Holy traffic, bus driver! To the BAT lanes!

The newest bus rapid transit lanes are on 128th Street leading to the I-5 on-ramps.

A big driver for putting the “rapid” in bus rapid transit service is the use of business access and transit lanes — or BAT lanes.

Bus rapid transit often is described as rail on rubber tires, with fewer stops and quick boarding.

But it depends on a straight shot from point A to point B to really work at peak times.

If the bus is the train, the BAT lane is the light rail on which it rides.

These lanes are reserved for buses but also let general purpose traffic hop in to access a local business or make a right turn at an intersection or on-ramp.

The newest BAT lanes are on 128th Street leading to the I-5 on-ramps. They are preparation for Community Transit’s Swift Green line, slated to start service in spring 2019. The lanes allow vehicles to turn onto the I-5 on-ramps, while buses can continue straight ahead on 128th Street — getting a jump on green lights with a special bus-only signal.

A similar set-up is being added on northbound Highway 526, just before 164th Street and Mill Creek Road. The right turn lane is being extended for a BAT lane so vehicles can turn right onto Mill Creek Road and buses can go straight with a “queue jump.”

BAT lanes also help speed regular bus routes. For example, bus lanes operate on 128th Street (Airport Road) between I-5 and Boeing, westbound in the morning and eastbound in the evening.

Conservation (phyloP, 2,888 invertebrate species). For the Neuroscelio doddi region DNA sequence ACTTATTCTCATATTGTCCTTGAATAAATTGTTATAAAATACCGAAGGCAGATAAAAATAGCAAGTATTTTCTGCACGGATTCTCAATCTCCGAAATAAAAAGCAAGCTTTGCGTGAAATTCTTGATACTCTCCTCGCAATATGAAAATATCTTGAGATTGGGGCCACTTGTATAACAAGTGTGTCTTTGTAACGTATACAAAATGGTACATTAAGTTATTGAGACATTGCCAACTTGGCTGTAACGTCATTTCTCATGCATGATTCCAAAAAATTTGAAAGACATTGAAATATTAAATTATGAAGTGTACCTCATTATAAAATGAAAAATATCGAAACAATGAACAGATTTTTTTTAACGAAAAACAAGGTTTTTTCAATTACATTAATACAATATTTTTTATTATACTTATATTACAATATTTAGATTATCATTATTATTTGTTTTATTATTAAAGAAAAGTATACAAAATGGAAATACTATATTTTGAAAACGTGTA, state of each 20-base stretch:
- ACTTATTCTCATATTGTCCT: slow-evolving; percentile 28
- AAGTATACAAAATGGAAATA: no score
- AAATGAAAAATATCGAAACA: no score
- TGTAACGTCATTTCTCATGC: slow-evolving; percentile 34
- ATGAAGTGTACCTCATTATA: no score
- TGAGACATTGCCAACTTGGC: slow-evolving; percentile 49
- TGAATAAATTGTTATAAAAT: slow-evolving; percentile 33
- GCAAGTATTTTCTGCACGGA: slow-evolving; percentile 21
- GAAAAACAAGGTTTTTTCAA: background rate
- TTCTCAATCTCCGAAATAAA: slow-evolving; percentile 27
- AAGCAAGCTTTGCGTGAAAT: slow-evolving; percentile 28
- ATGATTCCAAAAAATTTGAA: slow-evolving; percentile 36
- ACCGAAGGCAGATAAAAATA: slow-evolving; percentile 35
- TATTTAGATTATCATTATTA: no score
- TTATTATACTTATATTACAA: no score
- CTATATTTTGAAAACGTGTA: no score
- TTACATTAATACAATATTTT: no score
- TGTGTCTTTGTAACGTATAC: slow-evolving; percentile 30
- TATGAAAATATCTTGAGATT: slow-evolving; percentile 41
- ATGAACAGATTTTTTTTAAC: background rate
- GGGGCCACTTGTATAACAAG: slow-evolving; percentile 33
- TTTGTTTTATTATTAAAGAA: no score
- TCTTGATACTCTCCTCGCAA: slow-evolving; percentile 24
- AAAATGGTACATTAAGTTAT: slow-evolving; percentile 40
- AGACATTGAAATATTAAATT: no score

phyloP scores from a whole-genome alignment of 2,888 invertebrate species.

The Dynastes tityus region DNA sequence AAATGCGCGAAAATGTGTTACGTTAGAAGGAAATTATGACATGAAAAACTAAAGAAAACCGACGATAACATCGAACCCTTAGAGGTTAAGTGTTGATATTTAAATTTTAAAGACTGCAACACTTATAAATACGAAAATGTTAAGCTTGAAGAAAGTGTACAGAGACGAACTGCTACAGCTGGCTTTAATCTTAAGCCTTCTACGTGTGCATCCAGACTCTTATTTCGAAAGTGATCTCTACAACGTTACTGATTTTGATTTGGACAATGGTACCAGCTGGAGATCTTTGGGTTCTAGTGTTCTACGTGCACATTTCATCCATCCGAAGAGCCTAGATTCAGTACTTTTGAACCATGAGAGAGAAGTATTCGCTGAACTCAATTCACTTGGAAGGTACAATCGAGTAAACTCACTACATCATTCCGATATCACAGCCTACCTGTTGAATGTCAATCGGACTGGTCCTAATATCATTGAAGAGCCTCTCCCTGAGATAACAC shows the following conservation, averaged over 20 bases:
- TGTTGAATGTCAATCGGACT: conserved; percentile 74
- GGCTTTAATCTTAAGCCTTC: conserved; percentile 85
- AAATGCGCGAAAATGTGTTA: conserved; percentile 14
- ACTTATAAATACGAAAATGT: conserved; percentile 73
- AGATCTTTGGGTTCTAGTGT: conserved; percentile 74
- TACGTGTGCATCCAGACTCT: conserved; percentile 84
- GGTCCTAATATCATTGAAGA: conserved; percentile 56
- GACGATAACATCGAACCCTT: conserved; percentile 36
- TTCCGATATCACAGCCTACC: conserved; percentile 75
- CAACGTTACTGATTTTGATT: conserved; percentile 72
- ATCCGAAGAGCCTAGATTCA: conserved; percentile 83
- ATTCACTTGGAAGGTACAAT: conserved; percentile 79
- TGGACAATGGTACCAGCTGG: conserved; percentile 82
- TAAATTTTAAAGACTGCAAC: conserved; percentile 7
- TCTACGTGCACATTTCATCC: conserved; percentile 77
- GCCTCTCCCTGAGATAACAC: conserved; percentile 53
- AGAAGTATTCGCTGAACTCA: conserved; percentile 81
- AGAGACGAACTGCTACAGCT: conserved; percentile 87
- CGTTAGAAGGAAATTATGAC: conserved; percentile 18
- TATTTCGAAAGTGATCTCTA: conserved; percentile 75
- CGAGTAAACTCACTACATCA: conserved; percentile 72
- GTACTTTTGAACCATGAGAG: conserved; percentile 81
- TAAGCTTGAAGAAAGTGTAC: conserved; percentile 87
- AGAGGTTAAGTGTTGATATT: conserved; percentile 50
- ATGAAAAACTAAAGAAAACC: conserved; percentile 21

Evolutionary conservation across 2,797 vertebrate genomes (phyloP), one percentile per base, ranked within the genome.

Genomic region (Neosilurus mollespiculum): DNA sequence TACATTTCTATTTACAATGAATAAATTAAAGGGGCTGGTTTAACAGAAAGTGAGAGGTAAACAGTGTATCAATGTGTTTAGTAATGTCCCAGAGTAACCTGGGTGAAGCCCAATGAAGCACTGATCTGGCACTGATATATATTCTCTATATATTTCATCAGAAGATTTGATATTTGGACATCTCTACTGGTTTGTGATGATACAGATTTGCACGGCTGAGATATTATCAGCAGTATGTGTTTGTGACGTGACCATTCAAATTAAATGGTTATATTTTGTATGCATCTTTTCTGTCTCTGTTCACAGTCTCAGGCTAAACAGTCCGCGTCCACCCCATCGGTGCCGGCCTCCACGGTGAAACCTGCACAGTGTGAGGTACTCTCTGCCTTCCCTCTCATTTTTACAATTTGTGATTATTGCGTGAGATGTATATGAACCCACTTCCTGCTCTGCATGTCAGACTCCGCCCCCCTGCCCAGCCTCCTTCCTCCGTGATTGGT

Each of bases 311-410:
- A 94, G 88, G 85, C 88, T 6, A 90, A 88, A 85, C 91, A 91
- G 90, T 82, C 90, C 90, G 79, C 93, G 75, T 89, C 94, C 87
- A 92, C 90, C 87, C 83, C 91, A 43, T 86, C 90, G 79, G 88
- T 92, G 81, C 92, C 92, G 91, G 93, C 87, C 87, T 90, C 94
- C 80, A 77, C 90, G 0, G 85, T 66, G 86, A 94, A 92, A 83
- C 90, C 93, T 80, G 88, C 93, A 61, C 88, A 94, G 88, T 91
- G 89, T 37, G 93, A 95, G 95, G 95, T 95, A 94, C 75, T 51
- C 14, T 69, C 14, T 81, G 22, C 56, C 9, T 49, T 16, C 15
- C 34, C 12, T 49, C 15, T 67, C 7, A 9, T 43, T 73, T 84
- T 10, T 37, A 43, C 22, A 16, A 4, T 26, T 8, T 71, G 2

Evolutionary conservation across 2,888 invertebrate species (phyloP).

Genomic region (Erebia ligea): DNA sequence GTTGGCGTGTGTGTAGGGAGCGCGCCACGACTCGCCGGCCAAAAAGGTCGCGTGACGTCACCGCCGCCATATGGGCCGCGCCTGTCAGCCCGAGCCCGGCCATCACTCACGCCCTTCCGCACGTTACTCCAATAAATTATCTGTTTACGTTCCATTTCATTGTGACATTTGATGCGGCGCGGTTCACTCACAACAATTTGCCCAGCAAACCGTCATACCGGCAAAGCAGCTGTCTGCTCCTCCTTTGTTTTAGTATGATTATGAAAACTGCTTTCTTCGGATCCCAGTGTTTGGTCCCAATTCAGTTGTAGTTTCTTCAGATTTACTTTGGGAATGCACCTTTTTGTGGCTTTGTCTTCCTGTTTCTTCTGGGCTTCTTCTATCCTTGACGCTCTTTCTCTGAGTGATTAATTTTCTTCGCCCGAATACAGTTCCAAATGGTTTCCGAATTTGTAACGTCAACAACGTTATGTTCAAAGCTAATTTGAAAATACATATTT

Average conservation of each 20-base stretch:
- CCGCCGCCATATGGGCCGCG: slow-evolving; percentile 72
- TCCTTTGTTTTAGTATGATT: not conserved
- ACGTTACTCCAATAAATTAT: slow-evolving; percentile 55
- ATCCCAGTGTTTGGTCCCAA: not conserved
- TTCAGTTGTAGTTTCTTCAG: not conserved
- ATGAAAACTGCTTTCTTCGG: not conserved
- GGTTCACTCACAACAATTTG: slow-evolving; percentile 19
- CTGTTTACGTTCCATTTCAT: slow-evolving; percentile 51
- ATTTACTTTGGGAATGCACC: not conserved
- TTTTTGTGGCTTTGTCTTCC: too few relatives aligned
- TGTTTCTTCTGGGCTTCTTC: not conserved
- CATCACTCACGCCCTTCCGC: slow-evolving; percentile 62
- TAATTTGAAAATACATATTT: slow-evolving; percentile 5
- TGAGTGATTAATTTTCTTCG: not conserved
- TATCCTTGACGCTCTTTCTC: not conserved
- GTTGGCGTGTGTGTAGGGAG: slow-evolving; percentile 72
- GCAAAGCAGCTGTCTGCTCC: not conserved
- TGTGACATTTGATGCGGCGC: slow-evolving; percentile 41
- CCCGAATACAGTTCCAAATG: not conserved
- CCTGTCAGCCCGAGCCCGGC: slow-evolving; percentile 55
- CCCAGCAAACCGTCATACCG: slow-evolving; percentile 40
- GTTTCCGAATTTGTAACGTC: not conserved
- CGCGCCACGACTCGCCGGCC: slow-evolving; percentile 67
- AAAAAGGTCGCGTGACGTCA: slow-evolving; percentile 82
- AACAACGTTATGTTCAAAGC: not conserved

Elsewhere, Sound Transit plans bus rapid transit service to begin in 2004 on I-405, from Lynnwood to Burien, and on Highway 522, from Bothell to Shoreline. Those projects include adding BAT lanes on 522 and expanding express toll lanes on I-405 to serve a similar purpose. Toll lanes, however, are shared with registered carpools and drivers who pay a fee to use them.

Community Transit was the first to bring bus rapid transit to our state. The Blue line has run along Highway 99 since 2009. After Green, the agency has plans for Orange and Red lines to connect more communities.

Still, creating BAT lanes remains a challenge.

Less than half of the Green line will include bus-only lanes. And key gaps remain for the Blue line on portions of Highway 99 in Everett.

Community Transit would like to add more BAT lanes. But it will have to wait on funding.

Maybe they should shoot a dollar-shaped Bat-Signal into the sky.

Street Smarts: streetsmarts@heraldnet.com, 425-339-3432

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